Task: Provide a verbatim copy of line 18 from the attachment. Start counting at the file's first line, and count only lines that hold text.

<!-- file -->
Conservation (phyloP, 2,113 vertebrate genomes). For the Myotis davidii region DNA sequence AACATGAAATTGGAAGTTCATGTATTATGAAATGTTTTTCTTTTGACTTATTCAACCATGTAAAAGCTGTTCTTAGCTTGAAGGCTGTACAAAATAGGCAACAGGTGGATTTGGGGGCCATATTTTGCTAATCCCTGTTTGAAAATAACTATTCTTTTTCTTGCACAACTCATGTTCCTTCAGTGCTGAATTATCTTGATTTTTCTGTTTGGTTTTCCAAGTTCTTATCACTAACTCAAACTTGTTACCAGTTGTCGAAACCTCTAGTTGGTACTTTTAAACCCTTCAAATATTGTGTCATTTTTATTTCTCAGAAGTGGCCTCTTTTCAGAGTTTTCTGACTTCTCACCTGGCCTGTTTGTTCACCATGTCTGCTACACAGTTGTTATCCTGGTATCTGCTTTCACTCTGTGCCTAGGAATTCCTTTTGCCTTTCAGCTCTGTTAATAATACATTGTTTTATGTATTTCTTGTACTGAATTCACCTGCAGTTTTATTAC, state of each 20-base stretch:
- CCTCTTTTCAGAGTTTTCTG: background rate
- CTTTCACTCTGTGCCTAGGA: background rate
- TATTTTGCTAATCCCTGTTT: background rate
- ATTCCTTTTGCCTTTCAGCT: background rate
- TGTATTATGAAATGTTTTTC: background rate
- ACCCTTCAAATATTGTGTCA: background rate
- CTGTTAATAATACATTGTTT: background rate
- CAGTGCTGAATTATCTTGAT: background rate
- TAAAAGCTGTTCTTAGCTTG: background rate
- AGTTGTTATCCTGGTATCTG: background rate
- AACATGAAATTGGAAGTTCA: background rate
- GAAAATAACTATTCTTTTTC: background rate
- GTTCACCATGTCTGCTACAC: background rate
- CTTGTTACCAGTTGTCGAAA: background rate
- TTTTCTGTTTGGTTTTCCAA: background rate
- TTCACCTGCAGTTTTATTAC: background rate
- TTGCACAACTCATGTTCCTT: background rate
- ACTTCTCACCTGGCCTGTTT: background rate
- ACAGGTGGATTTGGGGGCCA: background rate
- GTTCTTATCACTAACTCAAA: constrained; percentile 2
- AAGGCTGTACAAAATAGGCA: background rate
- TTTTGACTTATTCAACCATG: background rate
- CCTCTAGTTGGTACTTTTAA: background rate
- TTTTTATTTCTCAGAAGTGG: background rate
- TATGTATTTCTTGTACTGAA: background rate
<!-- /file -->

- TTGCACAACTCATGTTCCTT: background rate